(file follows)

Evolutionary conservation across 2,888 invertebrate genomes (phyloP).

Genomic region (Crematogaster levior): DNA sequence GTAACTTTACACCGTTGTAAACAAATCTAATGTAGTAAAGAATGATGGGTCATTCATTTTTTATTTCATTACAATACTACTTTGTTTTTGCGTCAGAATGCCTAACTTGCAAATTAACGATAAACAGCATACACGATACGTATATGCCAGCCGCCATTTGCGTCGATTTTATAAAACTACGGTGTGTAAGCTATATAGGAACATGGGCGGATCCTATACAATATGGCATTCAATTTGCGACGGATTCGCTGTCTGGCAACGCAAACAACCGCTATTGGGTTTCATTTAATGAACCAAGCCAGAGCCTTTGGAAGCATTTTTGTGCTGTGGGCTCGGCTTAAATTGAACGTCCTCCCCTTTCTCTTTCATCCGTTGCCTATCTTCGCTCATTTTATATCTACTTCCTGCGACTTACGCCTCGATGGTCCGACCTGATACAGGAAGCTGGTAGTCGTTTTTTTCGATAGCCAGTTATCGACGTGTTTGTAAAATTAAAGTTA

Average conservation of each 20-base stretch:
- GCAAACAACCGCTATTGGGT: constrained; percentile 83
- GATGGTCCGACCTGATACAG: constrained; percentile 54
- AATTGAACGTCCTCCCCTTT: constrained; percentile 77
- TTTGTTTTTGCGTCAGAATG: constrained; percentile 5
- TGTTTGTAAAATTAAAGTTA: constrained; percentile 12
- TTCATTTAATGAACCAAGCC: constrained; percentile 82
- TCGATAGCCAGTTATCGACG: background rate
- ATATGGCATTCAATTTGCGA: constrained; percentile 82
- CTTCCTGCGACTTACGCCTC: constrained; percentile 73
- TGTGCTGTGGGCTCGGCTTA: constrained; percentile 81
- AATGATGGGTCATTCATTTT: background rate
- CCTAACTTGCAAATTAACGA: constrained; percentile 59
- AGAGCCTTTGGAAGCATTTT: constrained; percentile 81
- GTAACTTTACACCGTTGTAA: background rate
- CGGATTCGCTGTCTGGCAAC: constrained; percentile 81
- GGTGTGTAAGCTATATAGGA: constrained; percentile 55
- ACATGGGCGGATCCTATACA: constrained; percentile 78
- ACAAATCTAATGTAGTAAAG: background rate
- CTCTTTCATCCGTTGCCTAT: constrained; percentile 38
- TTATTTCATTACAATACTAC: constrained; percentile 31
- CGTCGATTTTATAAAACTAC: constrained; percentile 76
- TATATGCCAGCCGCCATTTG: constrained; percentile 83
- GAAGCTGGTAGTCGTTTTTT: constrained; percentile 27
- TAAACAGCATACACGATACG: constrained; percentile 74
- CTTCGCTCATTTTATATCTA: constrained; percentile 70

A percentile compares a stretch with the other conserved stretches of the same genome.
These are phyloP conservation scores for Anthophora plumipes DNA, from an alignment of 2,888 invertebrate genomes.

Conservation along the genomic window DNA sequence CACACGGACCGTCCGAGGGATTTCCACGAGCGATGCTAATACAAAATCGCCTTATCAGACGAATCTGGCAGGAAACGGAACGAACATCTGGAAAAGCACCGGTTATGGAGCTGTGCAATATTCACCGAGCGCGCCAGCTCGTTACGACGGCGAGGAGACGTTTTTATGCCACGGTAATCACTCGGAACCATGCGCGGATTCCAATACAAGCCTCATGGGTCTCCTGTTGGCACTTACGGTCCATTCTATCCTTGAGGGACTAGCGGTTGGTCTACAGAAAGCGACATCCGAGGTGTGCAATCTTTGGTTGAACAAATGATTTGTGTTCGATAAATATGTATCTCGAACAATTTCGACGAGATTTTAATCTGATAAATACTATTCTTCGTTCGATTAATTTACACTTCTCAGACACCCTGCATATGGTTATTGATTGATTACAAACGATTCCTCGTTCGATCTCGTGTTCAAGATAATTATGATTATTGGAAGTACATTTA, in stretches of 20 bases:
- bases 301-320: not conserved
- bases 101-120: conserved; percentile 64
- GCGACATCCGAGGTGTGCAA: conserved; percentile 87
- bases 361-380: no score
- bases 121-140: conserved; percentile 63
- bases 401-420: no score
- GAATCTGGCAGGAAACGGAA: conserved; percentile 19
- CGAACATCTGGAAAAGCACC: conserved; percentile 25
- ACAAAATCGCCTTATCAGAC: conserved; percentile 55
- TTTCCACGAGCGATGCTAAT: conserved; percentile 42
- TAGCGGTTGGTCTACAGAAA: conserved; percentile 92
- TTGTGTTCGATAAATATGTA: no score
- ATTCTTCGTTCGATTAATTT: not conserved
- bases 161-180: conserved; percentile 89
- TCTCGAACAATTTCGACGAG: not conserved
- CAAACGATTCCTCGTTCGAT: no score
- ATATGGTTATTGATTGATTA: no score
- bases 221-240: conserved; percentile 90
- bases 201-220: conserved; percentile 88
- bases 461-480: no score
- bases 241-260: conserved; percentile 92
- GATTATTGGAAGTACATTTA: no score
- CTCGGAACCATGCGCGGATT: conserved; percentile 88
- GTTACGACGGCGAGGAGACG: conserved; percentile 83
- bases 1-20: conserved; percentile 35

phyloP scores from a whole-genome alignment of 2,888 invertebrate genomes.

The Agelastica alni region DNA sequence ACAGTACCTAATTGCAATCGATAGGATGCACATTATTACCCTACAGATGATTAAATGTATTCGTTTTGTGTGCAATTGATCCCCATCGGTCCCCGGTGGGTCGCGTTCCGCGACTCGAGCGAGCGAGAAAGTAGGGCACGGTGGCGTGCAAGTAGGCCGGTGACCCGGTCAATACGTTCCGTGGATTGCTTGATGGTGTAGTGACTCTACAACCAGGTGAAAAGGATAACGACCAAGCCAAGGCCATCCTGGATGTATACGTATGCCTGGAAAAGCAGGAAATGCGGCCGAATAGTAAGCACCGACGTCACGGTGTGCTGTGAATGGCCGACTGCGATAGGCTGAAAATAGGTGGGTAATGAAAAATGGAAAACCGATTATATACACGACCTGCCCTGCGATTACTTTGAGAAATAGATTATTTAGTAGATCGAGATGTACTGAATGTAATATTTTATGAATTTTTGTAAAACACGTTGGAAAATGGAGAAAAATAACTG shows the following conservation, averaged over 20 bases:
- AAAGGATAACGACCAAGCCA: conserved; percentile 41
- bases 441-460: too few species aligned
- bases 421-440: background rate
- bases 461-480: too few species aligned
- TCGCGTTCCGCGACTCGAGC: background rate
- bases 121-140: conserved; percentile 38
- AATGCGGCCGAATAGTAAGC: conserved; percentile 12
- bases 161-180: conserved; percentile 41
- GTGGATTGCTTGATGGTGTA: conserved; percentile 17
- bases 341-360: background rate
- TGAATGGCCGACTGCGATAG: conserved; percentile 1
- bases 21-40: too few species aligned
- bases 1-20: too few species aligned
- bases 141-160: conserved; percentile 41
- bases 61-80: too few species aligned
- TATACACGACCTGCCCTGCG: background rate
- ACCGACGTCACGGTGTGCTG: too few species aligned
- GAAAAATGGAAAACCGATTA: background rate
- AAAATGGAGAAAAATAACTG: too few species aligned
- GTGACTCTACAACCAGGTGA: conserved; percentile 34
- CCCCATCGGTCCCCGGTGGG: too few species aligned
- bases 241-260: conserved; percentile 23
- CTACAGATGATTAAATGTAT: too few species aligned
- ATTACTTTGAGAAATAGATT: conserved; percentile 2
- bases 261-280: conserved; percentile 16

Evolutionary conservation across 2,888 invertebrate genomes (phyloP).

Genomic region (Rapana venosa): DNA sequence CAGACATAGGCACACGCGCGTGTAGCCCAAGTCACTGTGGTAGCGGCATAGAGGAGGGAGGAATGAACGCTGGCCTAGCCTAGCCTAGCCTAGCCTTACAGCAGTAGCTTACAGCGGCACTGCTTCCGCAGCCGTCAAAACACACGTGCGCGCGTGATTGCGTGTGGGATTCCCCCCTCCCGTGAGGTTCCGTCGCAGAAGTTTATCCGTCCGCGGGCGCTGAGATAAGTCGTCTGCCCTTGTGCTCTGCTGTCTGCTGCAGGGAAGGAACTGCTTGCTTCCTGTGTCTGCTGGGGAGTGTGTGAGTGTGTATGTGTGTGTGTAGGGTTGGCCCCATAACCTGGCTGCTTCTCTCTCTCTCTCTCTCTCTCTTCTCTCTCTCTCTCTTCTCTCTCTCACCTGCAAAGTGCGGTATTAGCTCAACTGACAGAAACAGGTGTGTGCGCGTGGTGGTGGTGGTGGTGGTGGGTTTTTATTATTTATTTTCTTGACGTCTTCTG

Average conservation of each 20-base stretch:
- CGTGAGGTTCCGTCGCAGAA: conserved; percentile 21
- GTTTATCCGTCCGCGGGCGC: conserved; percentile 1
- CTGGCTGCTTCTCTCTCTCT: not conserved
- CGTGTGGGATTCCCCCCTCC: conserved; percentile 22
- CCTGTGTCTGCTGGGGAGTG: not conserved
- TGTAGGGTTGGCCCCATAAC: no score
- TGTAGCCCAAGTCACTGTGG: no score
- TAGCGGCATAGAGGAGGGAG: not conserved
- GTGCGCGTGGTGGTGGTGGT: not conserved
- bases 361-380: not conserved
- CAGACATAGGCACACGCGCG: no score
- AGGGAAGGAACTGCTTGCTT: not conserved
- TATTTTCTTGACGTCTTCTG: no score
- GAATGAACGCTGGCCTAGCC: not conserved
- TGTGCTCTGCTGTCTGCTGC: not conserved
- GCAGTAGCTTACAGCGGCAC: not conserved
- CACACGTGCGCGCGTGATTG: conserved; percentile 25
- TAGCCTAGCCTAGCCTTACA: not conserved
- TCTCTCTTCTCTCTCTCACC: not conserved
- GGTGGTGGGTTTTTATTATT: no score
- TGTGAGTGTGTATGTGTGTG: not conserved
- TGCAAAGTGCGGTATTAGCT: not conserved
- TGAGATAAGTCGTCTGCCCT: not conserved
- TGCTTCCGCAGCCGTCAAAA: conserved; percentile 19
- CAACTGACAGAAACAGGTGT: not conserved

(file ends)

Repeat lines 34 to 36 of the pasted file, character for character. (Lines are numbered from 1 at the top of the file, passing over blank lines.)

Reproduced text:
- GCGACATCCGAGGTGTGCAA: conserved; percentile 87
- bases 361-380: no score
- bases 121-140: conserved; percentile 63